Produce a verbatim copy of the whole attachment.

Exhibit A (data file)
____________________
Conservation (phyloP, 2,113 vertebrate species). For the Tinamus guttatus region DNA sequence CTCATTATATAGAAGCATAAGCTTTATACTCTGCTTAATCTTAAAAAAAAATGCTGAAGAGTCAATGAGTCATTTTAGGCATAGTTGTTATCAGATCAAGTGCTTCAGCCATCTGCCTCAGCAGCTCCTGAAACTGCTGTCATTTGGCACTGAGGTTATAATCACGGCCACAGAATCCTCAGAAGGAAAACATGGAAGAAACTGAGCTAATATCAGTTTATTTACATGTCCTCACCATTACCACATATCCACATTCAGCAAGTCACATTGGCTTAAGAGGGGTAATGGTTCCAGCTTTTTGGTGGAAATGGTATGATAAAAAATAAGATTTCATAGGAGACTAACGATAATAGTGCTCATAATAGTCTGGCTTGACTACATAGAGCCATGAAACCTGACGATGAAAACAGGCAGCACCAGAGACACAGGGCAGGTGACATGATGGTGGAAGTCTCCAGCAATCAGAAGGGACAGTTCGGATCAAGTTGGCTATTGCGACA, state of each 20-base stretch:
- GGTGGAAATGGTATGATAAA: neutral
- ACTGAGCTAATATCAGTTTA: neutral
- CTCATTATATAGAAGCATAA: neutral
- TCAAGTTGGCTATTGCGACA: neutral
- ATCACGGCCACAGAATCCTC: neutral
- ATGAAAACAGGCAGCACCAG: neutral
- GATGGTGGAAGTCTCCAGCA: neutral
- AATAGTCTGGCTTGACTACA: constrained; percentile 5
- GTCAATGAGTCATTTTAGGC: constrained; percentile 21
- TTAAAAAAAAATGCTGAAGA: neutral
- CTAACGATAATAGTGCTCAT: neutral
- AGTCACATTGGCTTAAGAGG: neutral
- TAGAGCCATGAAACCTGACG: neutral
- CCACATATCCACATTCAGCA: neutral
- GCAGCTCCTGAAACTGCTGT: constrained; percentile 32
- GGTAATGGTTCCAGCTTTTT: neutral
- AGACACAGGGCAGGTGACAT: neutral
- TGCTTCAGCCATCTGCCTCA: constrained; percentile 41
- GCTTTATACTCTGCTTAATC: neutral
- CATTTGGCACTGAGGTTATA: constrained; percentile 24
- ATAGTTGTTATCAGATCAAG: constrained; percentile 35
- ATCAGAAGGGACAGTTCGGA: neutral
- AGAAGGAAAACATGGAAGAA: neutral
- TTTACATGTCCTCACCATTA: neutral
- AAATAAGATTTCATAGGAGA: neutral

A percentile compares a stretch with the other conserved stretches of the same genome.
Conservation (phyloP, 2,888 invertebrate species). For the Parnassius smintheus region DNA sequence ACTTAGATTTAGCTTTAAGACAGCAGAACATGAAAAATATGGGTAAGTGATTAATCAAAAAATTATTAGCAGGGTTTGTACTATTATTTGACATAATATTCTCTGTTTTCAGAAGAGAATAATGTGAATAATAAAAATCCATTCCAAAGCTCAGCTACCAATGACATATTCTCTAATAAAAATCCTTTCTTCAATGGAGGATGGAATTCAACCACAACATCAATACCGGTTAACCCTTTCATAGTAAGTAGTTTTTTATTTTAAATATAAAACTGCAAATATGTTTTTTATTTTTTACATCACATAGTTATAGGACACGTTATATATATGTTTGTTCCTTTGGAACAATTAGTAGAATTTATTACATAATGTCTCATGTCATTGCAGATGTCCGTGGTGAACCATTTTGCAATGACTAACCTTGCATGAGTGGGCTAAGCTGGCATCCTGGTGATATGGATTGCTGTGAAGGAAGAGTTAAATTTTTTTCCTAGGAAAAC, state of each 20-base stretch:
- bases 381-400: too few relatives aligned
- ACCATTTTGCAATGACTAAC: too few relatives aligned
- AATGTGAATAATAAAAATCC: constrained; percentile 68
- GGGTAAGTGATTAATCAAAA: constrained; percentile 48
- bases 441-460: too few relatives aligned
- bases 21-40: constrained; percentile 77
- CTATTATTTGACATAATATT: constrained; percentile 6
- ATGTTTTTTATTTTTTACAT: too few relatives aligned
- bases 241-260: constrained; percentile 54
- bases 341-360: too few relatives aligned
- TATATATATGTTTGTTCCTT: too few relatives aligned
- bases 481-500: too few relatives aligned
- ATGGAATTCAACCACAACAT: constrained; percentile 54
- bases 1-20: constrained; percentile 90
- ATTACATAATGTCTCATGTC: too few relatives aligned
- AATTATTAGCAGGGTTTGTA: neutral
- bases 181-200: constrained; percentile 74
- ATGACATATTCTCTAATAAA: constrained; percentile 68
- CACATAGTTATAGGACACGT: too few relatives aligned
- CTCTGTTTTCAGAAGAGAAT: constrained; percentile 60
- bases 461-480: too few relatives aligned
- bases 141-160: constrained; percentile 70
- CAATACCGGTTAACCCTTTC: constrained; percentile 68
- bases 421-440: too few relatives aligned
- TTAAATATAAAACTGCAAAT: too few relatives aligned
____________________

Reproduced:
Conservation (phyloP, 2,113 vertebrate species). For the Tinamus guttatus region DNA sequence CTCATTATATAGAAGCATAAGCTTTATACTCTGCTTAATCTTAAAAAAAAATGCTGAAGAGTCAATGAGTCATTTTAGGCATAGTTGTTATCAGATCAAGTGCTTCAGCCATCTGCCTCAGCAGCTCCTGAAACTGCTGTCATTTGGCACTGAGGTTATAATCACGGCCACAGAATCCTCAGAAGGAAAACATGGAAGAAACTGAGCTAATATCAGTTTATTTACATGTCCTCACCATTACCACATATCCACATTCAGCAAGTCACATTGGCTTAAGAGGGGTAATGGTTCCAGCTTTTTGGTGGAAATGGTATGATAAAAAATAAGATTTCATAGGAGACTAACGATAATAGTGCTCATAATAGTCTGGCTTGACTACATAGAGCCATGAAACCTGACGATGAAAACAGGCAGCACCAGAGACACAGGGCAGGTGACATGATGGTGGAAGTCTCCAGCAATCAGAAGGGACAGTTCGGATCAAGTTGGCTATTGCGACA, state of each 20-base stretch:
- GGTGGAAATGGTATGATAAA: neutral
- ACTGAGCTAATATCAGTTTA: neutral
- CTCATTATATAGAAGCATAA: neutral
- TCAAGTTGGCTATTGCGACA: neutral
- ATCACGGCCACAGAATCCTC: neutral
- ATGAAAACAGGCAGCACCAG: neutral
- GATGGTGGAAGTCTCCAGCA: neutral
- AATAGTCTGGCTTGACTACA: constrained; percentile 5
- GTCAATGAGTCATTTTAGGC: constrained; percentile 21
- TTAAAAAAAAATGCTGAAGA: neutral
- CTAACGATAATAGTGCTCAT: neutral
- AGTCACATTGGCTTAAGAGG: neutral
- TAGAGCCATGAAACCTGACG: neutral
- CCACATATCCACATTCAGCA: neutral
- GCAGCTCCTGAAACTGCTGT: constrained; percentile 32
- GGTAATGGTTCCAGCTTTTT: neutral
- AGACACAGGGCAGGTGACAT: neutral
- TGCTTCAGCCATCTGCCTCA: constrained; percentile 41
- GCTTTATACTCTGCTTAATC: neutral
- CATTTGGCACTGAGGTTATA: constrained; percentile 24
- ATAGTTGTTATCAGATCAAG: constrained; percentile 35
- ATCAGAAGGGACAGTTCGGA: neutral
- AGAAGGAAAACATGGAAGAA: neutral
- TTTACATGTCCTCACCATTA: neutral
- AAATAAGATTTCATAGGAGA: neutral

A percentile compares a stretch with the other conserved stretches of the same genome.
Conservation (phyloP, 2,888 invertebrate species). For the Parnassius smintheus region DNA sequence ACTTAGATTTAGCTTTAAGACAGCAGAACATGAAAAATATGGGTAAGTGATTAATCAAAAAATTATTAGCAGGGTTTGTACTATTATTTGACATAATATTCTCTGTTTTCAGAAGAGAATAATGTGAATAATAAAAATCCATTCCAAAGCTCAGCTACCAATGACATATTCTCTAATAAAAATCCTTTCTTCAATGGAGGATGGAATTCAACCACAACATCAATACCGGTTAACCCTTTCATAGTAAGTAGTTTTTTATTTTAAATATAAAACTGCAAATATGTTTTTTATTTTTTACATCACATAGTTATAGGACACGTTATATATATGTTTGTTCCTTTGGAACAATTAGTAGAATTTATTACATAATGTCTCATGTCATTGCAGATGTCCGTGGTGAACCATTTTGCAATGACTAACCTTGCATGAGTGGGCTAAGCTGGCATCCTGGTGATATGGATTGCTGTGAAGGAAGAGTTAAATTTTTTTCCTAGGAAAAC, state of each 20-base stretch:
- bases 381-400: too few relatives aligned
- ACCATTTTGCAATGACTAAC: too few relatives aligned
- AATGTGAATAATAAAAATCC: constrained; percentile 68
- GGGTAAGTGATTAATCAAAA: constrained; percentile 48
- bases 441-460: too few relatives aligned
- bases 21-40: constrained; percentile 77
- CTATTATTTGACATAATATT: constrained; percentile 6
- ATGTTTTTTATTTTTTACAT: too few relatives aligned
- bases 241-260: constrained; percentile 54
- bases 341-360: too few relatives aligned
- TATATATATGTTTGTTCCTT: too few relatives aligned
- bases 481-500: too few relatives aligned
- ATGGAATTCAACCACAACAT: constrained; percentile 54
- bases 1-20: constrained; percentile 90
- ATTACATAATGTCTCATGTC: too few relatives aligned
- AATTATTAGCAGGGTTTGTA: neutral
- bases 181-200: constrained; percentile 74
- ATGACATATTCTCTAATAAA: constrained; percentile 68
- CACATAGTTATAGGACACGT: too few relatives aligned
- CTCTGTTTTCAGAAGAGAAT: constrained; percentile 60
- bases 461-480: too few relatives aligned
- bases 141-160: constrained; percentile 70
- CAATACCGGTTAACCCTTTC: constrained; percentile 68
- bases 421-440: too few relatives aligned
- TTAAATATAAAACTGCAAAT: too few relatives aligned